77 year old Norman from Hebburn, who started work as a fitter at Wardley & Follonsby Collieries in the ‘60s,has been collecting Tyneside photographs and postcards for over 20 year.
‘I started collecting because I asked my old aunt if she had any old photos and she said ‘We had a lot of photos, but when we moved to a new Council house, we just binned them’. How many other families did that when they moved home, not realising the value of a photo ?’
‘Over the years I’ve helped three authors with photos for their books, and I’ve often sent photos to be used in the Shields Gazette and Evening Chronicle. Now it’s my time to publish, but not just one book – I’ve published four’.
‘I’ve wanted to compile this set of books whilst my enthusiasm and memory is still good. I’ve always been interested in local history that’s why I decided to compile the photo’s into books’explained Norman.
A number of years ago I volunteered on a South Shields Library project digitizing thousands of photographs from their archive, so recognise some of the images.
Photographers Amy Flagg, James Cleet and William Emmett done an excellent job capturing Tyneside images and left behind a marvellous legacy.
A glaring omission in this book is apart from Dunn’s family photos, no photographer’s names are credited or where they were obtained originally. South Tyneside Council hold a lot of the original images and are available to view on their official website. https://southtynesidehistory.co.uk/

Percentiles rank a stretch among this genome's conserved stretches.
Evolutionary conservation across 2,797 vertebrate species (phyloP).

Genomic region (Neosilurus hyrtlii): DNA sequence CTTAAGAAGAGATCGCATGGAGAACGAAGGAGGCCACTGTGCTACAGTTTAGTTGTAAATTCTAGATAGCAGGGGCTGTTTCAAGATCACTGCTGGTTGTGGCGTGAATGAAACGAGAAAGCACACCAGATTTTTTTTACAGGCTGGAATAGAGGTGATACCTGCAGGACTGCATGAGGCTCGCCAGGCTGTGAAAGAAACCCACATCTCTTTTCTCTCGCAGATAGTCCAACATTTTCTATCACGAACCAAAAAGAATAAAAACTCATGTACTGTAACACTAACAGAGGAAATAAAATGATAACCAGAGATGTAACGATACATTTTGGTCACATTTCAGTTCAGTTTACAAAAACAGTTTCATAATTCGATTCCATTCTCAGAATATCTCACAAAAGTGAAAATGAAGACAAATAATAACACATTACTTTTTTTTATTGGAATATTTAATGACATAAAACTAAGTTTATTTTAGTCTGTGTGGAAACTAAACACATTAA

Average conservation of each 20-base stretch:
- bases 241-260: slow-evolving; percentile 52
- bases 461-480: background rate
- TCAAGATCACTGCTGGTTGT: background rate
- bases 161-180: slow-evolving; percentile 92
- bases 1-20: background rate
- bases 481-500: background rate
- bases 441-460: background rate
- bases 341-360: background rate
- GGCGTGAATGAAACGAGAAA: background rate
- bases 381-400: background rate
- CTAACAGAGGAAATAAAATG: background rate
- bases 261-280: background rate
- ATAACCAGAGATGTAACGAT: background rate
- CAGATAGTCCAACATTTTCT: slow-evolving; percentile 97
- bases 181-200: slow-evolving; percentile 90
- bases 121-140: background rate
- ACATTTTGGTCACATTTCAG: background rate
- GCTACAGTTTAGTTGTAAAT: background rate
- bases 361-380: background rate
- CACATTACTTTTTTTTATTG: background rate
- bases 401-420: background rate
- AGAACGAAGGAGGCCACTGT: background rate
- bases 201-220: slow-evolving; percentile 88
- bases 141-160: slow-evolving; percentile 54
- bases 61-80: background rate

‘I’ve collected photos for many years but unfortunately never kept a list of people who loaned me them. I just want to share them with people’ said Norman.
‘I always told my contributors that their photos are valuable. They want to share their photos with others, and often said ‘what use is a photo stuck in a drawer under the bed or in a cupboard’.
‘If they sell I might do another set of books. So far I’ve had marvellous feedback from people who’ve already bought books. They all said fantastic value with so many photos in it’.
‘Good Old Shields’, ‘Good old Hebburn’, ‘Good old Jarrow’ & ‘Good old Bill Quay, Pelaw, Wardley, Felling & Heworth’ are priced at £15 each plus £3 p&p.
Recently watched TV mini-series Tinker, Tailor, Soldier, Spy and was gripped by its suspense, sharp script and deadly silences. The show had a gritty, claustrophobic look and used shadows to ramp up the pressure.
Shot on old (1979) TV sized 4:3 format, the tight camera angles had no flabby interior widescreen shots. Rather than just watching a scene happen you were brought into the film, making a closer connection to the characters who weaved in and out of the programme.
Office meetings were held where another piece of the jigsaw was revealed, and this old boys network was tearing itself apart looking for the mole. As the credits rolled I noticed the director was John Irvin.